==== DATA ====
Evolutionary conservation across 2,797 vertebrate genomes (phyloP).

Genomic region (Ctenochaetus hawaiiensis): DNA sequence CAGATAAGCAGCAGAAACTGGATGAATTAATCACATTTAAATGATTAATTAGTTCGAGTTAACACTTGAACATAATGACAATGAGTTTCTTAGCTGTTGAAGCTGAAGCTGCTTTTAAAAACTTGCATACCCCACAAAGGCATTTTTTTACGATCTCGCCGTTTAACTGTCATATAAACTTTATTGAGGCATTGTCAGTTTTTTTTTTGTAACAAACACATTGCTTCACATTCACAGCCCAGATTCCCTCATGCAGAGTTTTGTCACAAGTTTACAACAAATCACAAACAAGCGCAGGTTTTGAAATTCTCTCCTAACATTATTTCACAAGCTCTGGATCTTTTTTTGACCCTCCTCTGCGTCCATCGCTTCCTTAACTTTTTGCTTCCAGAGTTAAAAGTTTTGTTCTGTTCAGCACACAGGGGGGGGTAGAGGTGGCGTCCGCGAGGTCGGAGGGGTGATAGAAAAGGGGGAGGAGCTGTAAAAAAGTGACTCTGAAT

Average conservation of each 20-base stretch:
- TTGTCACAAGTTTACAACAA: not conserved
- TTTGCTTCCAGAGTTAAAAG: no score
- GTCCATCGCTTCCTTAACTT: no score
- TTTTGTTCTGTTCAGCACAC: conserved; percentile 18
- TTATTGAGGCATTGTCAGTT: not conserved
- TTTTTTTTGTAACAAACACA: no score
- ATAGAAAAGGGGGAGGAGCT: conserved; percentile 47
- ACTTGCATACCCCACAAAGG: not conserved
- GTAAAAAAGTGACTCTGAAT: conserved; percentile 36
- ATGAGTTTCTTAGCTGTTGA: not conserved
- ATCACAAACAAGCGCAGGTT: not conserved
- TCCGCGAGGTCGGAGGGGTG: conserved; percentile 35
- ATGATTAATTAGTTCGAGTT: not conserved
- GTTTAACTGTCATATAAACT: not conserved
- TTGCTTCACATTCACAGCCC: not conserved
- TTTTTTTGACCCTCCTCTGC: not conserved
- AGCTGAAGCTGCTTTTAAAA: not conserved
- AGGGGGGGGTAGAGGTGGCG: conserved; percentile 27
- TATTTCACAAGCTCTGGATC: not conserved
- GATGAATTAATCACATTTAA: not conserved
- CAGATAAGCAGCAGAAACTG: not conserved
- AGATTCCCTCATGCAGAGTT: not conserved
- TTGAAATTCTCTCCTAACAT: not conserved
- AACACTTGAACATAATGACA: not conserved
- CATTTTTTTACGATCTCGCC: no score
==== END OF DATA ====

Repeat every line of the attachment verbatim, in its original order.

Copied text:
Evolutionary conservation across 2,797 vertebrate genomes (phyloP).

Genomic region (Ctenochaetus hawaiiensis): DNA sequence CAGATAAGCAGCAGAAACTGGATGAATTAATCACATTTAAATGATTAATTAGTTCGAGTTAACACTTGAACATAATGACAATGAGTTTCTTAGCTGTTGAAGCTGAAGCTGCTTTTAAAAACTTGCATACCCCACAAAGGCATTTTTTTACGATCTCGCCGTTTAACTGTCATATAAACTTTATTGAGGCATTGTCAGTTTTTTTTTTGTAACAAACACATTGCTTCACATTCACAGCCCAGATTCCCTCATGCAGAGTTTTGTCACAAGTTTACAACAAATCACAAACAAGCGCAGGTTTTGAAATTCTCTCCTAACATTATTTCACAAGCTCTGGATCTTTTTTTGACCCTCCTCTGCGTCCATCGCTTCCTTAACTTTTTGCTTCCAGAGTTAAAAGTTTTGTTCTGTTCAGCACACAGGGGGGGGTAGAGGTGGCGTCCGCGAGGTCGGAGGGGTGATAGAAAAGGGGGAGGAGCTGTAAAAAAGTGACTCTGAAT

Average conservation of each 20-base stretch:
- TTGTCACAAGTTTACAACAA: not conserved
- TTTGCTTCCAGAGTTAAAAG: no score
- GTCCATCGCTTCCTTAACTT: no score
- TTTTGTTCTGTTCAGCACAC: conserved; percentile 18
- TTATTGAGGCATTGTCAGTT: not conserved
- TTTTTTTTGTAACAAACACA: no score
- ATAGAAAAGGGGGAGGAGCT: conserved; percentile 47
- ACTTGCATACCCCACAAAGG: not conserved
- GTAAAAAAGTGACTCTGAAT: conserved; percentile 36
- ATGAGTTTCTTAGCTGTTGA: not conserved
- ATCACAAACAAGCGCAGGTT: not conserved
- TCCGCGAGGTCGGAGGGGTG: conserved; percentile 35
- ATGATTAATTAGTTCGAGTT: not conserved
- GTTTAACTGTCATATAAACT: not conserved
- TTGCTTCACATTCACAGCCC: not conserved
- TTTTTTTGACCCTCCTCTGC: not conserved
- AGCTGAAGCTGCTTTTAAAA: not conserved
- AGGGGGGGGTAGAGGTGGCG: conserved; percentile 27
- TATTTCACAAGCTCTGGATC: not conserved
- GATGAATTAATCACATTTAA: not conserved
- CAGATAAGCAGCAGAAACTG: not conserved
- AGATTCCCTCATGCAGAGTT: not conserved
- TTGAAATTCTCTCCTAACAT: not conserved
- AACACTTGAACATAATGACA: not conserved
- CATTTTTTTACGATCTCGCC: no score